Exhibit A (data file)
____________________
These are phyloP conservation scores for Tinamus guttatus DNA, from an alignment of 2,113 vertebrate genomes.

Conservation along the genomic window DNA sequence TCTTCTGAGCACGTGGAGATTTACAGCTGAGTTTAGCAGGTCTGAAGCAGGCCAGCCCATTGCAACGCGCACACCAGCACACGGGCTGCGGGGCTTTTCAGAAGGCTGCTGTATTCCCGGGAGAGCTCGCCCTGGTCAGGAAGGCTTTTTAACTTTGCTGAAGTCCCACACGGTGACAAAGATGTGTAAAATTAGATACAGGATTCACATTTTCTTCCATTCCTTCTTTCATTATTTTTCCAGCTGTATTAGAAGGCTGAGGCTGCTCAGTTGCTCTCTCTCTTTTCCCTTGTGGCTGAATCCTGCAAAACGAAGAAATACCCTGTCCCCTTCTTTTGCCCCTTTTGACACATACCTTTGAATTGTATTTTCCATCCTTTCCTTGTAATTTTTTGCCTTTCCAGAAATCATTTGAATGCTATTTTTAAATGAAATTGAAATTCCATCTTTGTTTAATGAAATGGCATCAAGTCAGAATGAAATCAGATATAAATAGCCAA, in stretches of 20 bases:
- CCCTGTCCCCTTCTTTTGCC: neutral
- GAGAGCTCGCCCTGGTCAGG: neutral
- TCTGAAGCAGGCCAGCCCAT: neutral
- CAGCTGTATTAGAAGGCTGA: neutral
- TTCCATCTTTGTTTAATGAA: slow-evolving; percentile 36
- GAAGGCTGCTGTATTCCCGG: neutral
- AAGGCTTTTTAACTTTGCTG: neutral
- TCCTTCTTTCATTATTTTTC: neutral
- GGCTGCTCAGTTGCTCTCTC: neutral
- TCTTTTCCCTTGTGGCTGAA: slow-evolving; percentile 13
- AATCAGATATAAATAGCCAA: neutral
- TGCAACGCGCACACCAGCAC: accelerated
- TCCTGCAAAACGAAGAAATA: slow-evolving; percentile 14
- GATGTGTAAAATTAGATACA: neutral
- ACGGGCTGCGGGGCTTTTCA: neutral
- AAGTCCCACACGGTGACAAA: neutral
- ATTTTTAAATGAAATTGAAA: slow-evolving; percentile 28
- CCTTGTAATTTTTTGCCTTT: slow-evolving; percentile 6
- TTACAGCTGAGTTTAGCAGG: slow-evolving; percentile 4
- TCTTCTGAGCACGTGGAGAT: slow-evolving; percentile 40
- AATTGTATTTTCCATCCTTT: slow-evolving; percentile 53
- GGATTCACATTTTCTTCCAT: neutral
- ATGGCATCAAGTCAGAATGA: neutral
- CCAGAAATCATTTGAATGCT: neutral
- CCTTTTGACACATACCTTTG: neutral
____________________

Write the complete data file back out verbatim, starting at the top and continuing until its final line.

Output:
These are phyloP conservation scores for Tinamus guttatus DNA, from an alignment of 2,113 vertebrate genomes.

Conservation along the genomic window DNA sequence TCTTCTGAGCACGTGGAGATTTACAGCTGAGTTTAGCAGGTCTGAAGCAGGCCAGCCCATTGCAACGCGCACACCAGCACACGGGCTGCGGGGCTTTTCAGAAGGCTGCTGTATTCCCGGGAGAGCTCGCCCTGGTCAGGAAGGCTTTTTAACTTTGCTGAAGTCCCACACGGTGACAAAGATGTGTAAAATTAGATACAGGATTCACATTTTCTTCCATTCCTTCTTTCATTATTTTTCCAGCTGTATTAGAAGGCTGAGGCTGCTCAGTTGCTCTCTCTCTTTTCCCTTGTGGCTGAATCCTGCAAAACGAAGAAATACCCTGTCCCCTTCTTTTGCCCCTTTTGACACATACCTTTGAATTGTATTTTCCATCCTTTCCTTGTAATTTTTTGCCTTTCCAGAAATCATTTGAATGCTATTTTTAAATGAAATTGAAATTCCATCTTTGTTTAATGAAATGGCATCAAGTCAGAATGAAATCAGATATAAATAGCCAA, in stretches of 20 bases:
- CCCTGTCCCCTTCTTTTGCC: neutral
- GAGAGCTCGCCCTGGTCAGG: neutral
- TCTGAAGCAGGCCAGCCCAT: neutral
- CAGCTGTATTAGAAGGCTGA: neutral
- TTCCATCTTTGTTTAATGAA: slow-evolving; percentile 36
- GAAGGCTGCTGTATTCCCGG: neutral
- AAGGCTTTTTAACTTTGCTG: neutral
- TCCTTCTTTCATTATTTTTC: neutral
- GGCTGCTCAGTTGCTCTCTC: neutral
- TCTTTTCCCTTGTGGCTGAA: slow-evolving; percentile 13
- AATCAGATATAAATAGCCAA: neutral
- TGCAACGCGCACACCAGCAC: accelerated
- TCCTGCAAAACGAAGAAATA: slow-evolving; percentile 14
- GATGTGTAAAATTAGATACA: neutral
- ACGGGCTGCGGGGCTTTTCA: neutral
- AAGTCCCACACGGTGACAAA: neutral
- ATTTTTAAATGAAATTGAAA: slow-evolving; percentile 28
- CCTTGTAATTTTTTGCCTTT: slow-evolving; percentile 6
- TTACAGCTGAGTTTAGCAGG: slow-evolving; percentile 4
- TCTTCTGAGCACGTGGAGAT: slow-evolving; percentile 40
- AATTGTATTTTCCATCCTTT: slow-evolving; percentile 53
- GGATTCACATTTTCTTCCAT: neutral
- ATGGCATCAAGTCAGAATGA: neutral
- CCAGAAATCATTTGAATGCT: neutral
- CCTTTTGACACATACCTTTG: neutral